Don't Short Yourself
Before I begin this blog, I'd like to say this is not referencing any person in our gym or in response to any one individual. In fact, it's more in response to myself. As I've had questions on this topic come up pretty often, I thought it might be nice to answer all of you more clearly together.:)
In class, we have very specific guidelines when it comes to "ROM" or Range Of Motion. And it is not uncommon to hear a coach encourage an athlete to reach that range of motion as was discussed in the brief that day. This can be expressed in various ways such as:
"Get lower in that squat!"
or, "I need a full lockout on those elbows!"
or "Make sure you touch your chest to the floor!" All with an exclamation point because... yelling over music...:)
But regardless of the movement, we are looking to achieve it's fullest possible range of motion. All the way in one direction, and all the way back again. If an athlete is finding themselves shorting that range a coach usually gives a cue to correct it. Now here's the big question: Why? What does it matter? So what if the wall ball doesn't hit "over" the red line? So what if my squat is a little shallow? So what if I didn't stand up my clean? It was basically that same thing. Right? We'll let's do some math.
The human body has an inherent range of motion that is born into us. If you've ever seen a 3 yr old squat, you know what I mean. Each joint has it's "natural range" All bodies are made different for sure but the general theme of the joint stays the same. Those full ranges are where the joint is at it's best. The range that gives it the most utility and function. Limiting that range limits its development. In that, we see the dysfunction of the joint and can lead to injury or loss of utility. So we want to be using it correctly as much as we can for the longevity of the joint. And the health of the athlete.
Another thing to consider is that the goal of Crossfit is to move large loads over long distances, quickly. So, right there we have distance as a major component to the model. As each workout has a work requirement, and work requirements have ROM requirements, so if you aren't doing the range of motion, you, therefore, aren't doing the same work. Here's an example:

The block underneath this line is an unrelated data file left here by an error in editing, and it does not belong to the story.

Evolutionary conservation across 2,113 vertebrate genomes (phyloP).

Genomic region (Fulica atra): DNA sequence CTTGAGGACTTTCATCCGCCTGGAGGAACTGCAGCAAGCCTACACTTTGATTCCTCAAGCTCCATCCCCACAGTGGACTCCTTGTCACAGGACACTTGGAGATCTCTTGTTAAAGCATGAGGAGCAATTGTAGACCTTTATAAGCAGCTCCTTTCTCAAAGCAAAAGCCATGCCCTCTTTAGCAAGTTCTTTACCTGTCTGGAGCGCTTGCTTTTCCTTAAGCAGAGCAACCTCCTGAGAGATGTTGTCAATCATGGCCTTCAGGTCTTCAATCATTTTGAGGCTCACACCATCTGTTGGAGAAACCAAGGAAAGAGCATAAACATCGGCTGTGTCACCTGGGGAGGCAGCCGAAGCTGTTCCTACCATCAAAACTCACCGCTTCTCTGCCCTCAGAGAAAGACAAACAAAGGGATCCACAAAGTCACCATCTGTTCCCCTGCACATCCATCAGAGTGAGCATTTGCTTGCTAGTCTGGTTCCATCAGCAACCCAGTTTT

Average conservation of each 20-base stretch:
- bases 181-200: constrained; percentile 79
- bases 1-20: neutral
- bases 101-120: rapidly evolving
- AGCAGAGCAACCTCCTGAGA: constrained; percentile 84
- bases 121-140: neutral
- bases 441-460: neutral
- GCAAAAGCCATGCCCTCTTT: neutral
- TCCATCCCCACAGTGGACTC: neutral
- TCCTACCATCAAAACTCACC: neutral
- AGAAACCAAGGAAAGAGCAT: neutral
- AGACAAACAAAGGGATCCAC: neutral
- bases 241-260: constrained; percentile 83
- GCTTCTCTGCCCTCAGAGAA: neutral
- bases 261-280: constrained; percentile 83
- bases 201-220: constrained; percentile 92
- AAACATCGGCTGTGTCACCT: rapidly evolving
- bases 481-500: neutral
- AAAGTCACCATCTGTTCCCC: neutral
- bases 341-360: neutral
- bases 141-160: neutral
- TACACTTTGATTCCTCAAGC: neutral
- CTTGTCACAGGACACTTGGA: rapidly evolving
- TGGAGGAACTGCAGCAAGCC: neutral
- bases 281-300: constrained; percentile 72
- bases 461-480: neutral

Let's say during the course of one rep of a wall ball, the ball travel a total of 7 ft per repetition. That's measured from where the ball is at the bottom of an actual squat to the top where it makes contact at the target area on the wall. Now let's say that you shy your squat by an inch and a half and the ball misses the Target by an inch and a half. Overall, as the reps unfold, there doesn't seem to be too much discrepancy. Not a big deal. But now let's take a workout like Karen that has 150 repetitions of the wall ball. If you shorten your range of motion every rep over the course of 150 repetitions by those 3 inches, then over the course of the workout you will shorten your work range by roughly 37 Feet. Or approximately 5 to 6 repetitions total. To put it another way, let's say you were racing someone. You both started at the same start line but your competitor has a finish line that's 40 ft closer than yours. Do you see how there's a bit of discrepancy there? And just so we're clear, I know 9 times out of 10, it's totally by accident :-). I would be untruthful if I said the every one of my reps was perfect and I never had to put myself in check. But the fight is there. And I know it's there with you too.
Again guys, this is just some food for thought. When you hear a coach tell you to get a little lower or you hear them tell you to get your chest to actually touch the bar, these are the things that can go through a coaches head. As usual, the coaches want to keep you safe, healthy, fit and fair. Keep up the amazing work and we'll see you in class soon!